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Internet radio usage way up, driven by smartphone rush

Edison Media reports a big surge in Internet radio listening. And mind you, it’s not just the  boring old predictable annual uptick in Internet radio listening that we’ve all become accustomed to hearing about.

This uptick is serious, Edison insists. The weekly usage of online terrestrial radio streams and Pandora “pure play” has jumped from 22 percent of Americans twelve years and older in 2011 to 29 percent in 2012.

“This is a number that we are accustomed to seeing grow bit by bit each year, but this is the largest year-over-year increase we’ve seen since we began tracking this stat in 1998,” says Edison’s Tom Webster. “It’s easy to say that this kind of discontinuous jump is due to the increased usage of Pandora or Slacker or iHeartRadio or other individual brands, but I think there is a different dynamic at play here, driven by another discontinuous jump.”

Edison says the company will reveal the true nature of the aforementioned discontinuous leap when it unveils its full report on April 10, “but let’s just say that the percentage of Americans – mainstream Americans – who now own smartphones is going to show some growth, to put it mildly.”

Nielsen smartphone statisticsYou don’t have to wait, of course, until April to learn that smartphone use is exploding. Nielsen reports that 49.7 percent of U.S. mobile subscribers now use smartphones. That’s a boost of 38 percent since February 2011, when “only 36 percent of mobile subscribers owned smartphones.” The smartphone of choice is often Android, Nielsen says:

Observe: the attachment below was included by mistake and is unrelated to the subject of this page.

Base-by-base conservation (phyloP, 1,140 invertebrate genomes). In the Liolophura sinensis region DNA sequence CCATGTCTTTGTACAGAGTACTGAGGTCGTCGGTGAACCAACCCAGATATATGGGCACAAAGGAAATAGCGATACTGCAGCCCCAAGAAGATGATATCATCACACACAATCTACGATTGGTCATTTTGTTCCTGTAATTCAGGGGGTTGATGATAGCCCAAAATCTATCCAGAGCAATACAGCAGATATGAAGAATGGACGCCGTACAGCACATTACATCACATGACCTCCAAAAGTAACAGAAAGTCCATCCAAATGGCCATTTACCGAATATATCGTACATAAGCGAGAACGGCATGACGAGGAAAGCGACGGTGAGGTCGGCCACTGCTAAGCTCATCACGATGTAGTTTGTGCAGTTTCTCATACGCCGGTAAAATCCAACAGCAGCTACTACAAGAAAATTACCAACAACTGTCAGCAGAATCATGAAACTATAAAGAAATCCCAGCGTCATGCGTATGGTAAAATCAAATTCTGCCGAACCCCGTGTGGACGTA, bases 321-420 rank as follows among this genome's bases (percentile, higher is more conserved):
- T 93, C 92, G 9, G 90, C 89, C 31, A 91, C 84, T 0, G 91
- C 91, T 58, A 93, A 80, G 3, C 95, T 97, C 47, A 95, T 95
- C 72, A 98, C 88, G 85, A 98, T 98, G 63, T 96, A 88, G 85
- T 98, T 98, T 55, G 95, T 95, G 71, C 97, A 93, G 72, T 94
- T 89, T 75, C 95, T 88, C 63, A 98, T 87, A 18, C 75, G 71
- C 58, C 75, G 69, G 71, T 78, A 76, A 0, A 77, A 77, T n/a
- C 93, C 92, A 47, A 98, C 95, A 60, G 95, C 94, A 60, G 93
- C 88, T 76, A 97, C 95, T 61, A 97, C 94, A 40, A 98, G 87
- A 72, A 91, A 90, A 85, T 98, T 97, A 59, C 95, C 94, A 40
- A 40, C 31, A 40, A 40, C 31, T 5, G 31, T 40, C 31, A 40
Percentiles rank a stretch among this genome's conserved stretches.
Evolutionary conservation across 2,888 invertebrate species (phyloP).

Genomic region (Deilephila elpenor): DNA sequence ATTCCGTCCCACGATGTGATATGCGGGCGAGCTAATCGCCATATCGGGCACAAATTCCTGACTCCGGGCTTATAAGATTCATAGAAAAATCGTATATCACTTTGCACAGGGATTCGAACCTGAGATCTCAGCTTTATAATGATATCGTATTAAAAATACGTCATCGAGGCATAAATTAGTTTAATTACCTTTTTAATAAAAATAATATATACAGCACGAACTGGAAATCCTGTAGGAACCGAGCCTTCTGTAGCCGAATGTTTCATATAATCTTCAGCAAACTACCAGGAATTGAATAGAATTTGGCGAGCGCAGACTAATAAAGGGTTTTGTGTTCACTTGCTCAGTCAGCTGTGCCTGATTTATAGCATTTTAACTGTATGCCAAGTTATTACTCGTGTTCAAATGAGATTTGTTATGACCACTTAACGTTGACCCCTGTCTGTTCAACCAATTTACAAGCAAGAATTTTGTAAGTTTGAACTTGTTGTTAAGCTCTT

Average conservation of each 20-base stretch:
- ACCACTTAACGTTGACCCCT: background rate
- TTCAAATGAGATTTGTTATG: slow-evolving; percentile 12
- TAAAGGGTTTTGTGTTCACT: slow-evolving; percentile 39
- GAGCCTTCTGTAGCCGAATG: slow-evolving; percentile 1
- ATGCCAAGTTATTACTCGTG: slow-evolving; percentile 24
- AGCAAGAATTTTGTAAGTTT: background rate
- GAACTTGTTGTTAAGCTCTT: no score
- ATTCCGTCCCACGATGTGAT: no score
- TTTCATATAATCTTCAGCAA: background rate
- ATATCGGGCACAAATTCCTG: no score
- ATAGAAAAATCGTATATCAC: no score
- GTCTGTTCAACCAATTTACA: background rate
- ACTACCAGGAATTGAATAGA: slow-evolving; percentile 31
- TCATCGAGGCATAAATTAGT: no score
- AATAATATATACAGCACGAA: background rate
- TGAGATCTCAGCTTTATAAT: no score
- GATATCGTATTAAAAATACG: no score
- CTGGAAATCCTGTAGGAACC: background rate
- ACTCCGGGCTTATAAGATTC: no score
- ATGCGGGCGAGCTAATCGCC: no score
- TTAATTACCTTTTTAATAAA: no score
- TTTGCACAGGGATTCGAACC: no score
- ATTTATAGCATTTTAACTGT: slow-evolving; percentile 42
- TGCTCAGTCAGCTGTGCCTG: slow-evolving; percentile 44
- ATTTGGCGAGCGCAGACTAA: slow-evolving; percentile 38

with 48 percent of smartphone owners saying they owned an Android OS device. Nearly a third (32.1%) of smartphone users have an Apple iPhone, and Blackberry owners represented another 11.6 percent of the smartphone market. Among recent acquirers who got their smartphone within the last three months, 48 percent of those surveyed in February said they chose an Android and 43 percent bought an iPhone.

Edison seems to think it’s all smartphone use from here on:

Mobile phones are increasingly providing the digital soundtrack to people’s lives on the go – just count the white earbuds, Beats, Boses and other headphones the next time you walk down Main Street. Previously those earbuds delivered mostly our own music files, but what our data shows is that there is pent-up demand for frictionless, mobile audio programming to provide that soundtrack for us, and smartphones are opening the floodgates.

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